The connection between land-use patterns and public health is increasingly evident. And troubling. The prevailing development model in much of the United States – sprawl – effectively mandates auto dependency and thus exacerbates the country’s ongoing problem with weight and its increasing rates of obesity and type 2 diabetes.
And it’s not just our ever-expanding waist lines that cause problems. As noted this week in The Chronicle of Higher Education additional negative health consequences of sprawl include “asthma caused by particulates from cars and trucks water contamination from excessive runoff lead poisoning from contaminated houses and soil and depression exacerbated by stressful living conditions long commutes and a lack of access to fresh food.”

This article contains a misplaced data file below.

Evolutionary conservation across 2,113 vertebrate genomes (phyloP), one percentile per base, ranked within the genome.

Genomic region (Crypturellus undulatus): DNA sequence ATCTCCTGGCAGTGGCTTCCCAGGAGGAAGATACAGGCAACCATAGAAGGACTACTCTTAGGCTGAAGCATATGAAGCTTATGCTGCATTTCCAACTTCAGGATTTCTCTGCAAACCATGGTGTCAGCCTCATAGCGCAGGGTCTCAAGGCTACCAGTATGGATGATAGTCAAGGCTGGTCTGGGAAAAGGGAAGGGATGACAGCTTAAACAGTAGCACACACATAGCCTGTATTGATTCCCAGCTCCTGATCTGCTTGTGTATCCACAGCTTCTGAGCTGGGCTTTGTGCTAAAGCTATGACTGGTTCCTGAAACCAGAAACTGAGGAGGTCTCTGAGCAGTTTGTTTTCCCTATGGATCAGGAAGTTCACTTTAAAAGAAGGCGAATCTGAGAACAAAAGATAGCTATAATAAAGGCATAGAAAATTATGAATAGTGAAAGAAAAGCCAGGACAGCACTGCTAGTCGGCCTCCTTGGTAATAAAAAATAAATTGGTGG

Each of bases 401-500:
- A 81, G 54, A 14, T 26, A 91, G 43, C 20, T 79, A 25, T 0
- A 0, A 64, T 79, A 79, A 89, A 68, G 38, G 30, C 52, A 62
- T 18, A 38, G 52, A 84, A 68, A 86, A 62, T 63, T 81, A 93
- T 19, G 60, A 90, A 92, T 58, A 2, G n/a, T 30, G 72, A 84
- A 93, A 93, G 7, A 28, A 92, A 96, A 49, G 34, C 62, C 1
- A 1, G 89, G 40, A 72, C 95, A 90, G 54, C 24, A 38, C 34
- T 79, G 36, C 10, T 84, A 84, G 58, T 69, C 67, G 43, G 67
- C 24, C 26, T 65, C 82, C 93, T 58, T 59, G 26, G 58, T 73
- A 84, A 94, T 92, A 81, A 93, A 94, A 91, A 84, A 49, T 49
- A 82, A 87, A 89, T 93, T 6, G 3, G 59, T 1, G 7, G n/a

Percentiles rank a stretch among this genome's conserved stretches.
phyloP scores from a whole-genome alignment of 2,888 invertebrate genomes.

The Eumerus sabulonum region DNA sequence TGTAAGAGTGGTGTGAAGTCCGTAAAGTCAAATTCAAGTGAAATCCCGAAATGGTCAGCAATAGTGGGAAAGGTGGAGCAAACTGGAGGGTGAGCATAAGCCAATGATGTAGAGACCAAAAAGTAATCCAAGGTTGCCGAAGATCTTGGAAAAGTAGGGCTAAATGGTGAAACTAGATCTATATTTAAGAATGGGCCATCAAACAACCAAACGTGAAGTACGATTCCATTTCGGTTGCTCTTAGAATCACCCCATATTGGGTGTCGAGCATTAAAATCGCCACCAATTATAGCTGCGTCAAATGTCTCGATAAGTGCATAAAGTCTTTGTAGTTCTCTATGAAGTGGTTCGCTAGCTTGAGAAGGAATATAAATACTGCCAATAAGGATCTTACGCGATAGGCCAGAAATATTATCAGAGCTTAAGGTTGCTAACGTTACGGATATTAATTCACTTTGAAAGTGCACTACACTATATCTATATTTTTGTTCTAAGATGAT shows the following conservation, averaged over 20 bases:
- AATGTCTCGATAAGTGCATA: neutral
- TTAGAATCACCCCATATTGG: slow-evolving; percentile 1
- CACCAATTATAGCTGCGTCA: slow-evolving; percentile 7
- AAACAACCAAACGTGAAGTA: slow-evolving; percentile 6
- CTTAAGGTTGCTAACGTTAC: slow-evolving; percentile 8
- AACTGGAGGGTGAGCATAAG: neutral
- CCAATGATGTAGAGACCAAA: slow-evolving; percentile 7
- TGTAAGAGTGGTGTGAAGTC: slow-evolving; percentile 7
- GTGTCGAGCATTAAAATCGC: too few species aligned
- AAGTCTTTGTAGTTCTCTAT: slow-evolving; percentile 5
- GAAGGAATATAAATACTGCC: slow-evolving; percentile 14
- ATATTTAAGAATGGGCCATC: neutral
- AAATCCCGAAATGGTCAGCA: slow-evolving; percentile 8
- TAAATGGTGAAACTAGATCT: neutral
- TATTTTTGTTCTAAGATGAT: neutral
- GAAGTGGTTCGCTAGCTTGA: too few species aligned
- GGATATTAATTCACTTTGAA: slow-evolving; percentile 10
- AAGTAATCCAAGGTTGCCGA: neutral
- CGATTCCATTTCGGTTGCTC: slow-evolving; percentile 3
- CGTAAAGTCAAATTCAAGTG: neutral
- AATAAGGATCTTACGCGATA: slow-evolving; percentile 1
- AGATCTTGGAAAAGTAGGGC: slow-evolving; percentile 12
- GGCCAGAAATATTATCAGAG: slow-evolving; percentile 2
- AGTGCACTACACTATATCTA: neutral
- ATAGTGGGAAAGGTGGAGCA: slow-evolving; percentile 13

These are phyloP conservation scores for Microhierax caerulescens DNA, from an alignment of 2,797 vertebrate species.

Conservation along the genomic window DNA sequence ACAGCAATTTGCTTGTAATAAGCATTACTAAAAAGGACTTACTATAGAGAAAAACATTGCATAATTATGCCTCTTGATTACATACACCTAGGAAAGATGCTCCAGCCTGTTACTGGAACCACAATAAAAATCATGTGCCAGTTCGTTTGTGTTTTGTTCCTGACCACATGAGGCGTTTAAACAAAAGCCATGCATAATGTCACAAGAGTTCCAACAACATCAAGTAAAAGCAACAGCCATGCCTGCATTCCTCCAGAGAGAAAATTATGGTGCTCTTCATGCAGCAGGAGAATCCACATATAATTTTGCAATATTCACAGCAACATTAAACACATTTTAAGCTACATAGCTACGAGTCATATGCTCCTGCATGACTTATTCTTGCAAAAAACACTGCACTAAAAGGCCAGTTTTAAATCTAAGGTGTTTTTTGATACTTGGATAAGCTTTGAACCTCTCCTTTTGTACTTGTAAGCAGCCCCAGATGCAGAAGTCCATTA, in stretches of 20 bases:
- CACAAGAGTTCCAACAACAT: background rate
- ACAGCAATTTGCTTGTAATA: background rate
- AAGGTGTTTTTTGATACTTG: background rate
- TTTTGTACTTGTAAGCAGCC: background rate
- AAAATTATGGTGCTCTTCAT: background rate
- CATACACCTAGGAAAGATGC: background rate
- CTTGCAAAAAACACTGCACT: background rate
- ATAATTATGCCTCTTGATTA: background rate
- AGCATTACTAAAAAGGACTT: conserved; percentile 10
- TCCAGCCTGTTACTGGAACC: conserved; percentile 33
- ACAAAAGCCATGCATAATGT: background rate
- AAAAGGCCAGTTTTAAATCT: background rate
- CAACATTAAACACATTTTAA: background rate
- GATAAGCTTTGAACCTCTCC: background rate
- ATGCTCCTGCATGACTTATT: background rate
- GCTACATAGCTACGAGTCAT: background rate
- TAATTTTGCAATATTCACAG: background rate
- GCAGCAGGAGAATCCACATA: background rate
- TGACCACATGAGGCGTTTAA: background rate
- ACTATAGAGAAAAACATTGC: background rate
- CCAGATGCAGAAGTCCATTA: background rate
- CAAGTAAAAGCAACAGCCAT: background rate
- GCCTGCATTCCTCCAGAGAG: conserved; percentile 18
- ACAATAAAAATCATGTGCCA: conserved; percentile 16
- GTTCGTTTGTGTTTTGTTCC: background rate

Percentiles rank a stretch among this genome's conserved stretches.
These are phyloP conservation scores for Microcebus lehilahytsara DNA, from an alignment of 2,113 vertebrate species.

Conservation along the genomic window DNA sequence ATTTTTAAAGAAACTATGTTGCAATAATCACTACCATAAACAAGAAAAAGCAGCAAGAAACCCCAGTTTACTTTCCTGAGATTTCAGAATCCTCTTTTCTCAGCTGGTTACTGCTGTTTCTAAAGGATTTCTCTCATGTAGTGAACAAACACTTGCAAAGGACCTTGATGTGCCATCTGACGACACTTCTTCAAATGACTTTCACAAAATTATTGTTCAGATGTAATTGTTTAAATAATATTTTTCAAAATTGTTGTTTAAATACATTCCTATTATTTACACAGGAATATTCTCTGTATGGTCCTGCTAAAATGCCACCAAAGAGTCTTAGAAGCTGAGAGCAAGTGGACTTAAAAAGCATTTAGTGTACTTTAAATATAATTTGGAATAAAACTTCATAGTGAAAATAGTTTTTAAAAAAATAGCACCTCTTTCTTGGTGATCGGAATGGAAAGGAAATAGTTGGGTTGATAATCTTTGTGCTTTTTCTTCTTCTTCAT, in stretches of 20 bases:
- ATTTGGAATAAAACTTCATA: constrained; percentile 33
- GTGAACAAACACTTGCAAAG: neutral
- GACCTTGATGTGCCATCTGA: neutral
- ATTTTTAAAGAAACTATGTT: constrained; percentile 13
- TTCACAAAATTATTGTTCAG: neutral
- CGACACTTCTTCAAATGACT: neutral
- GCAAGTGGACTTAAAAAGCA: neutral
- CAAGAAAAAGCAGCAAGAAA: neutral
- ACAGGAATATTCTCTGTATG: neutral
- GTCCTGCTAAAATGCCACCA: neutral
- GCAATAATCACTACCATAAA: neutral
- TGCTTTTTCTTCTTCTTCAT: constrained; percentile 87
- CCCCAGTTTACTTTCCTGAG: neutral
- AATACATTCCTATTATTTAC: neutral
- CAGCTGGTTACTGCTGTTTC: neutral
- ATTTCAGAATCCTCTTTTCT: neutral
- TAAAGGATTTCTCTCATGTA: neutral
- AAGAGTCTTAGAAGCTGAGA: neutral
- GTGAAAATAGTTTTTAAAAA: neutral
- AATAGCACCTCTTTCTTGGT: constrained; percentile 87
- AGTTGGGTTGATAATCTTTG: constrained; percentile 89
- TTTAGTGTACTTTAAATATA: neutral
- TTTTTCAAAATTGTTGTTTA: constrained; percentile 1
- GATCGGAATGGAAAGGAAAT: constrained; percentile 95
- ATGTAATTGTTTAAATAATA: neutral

That’s quite a list; however there are a couple of points of good news. First this issue is starting to get more public attention – PBS is running a 4-hour series called “Designing Healthy Communities” to highlight the association between land-use and health. Secondly this is one health issue in which the solution is easy to identify: we simply need to design our cities and towns better. Good urban design can reduce the health disparities that exist in our region.
What does that design look like? Walkable bikeable communities in which folks can get to many of their daily destinations without having to sit in a car. It’s telling that the cities with the highest rates of walking and bicycling – the District of Columbia is now ranked second! – also tend to find themselves atop “healthiest cities” rankings.
The development of walkable and bikeable communities requires – in addition to the immediate on-the-ground improvements like bike lanes and sidewalks – transit mixed-use development and density. In other words they require urbanism. Seeing as suburban areas continue to grow throughout the region and the country it’s good news for health that urbanism is no longer the sole domain of central cities as DC’s neighbors are proving.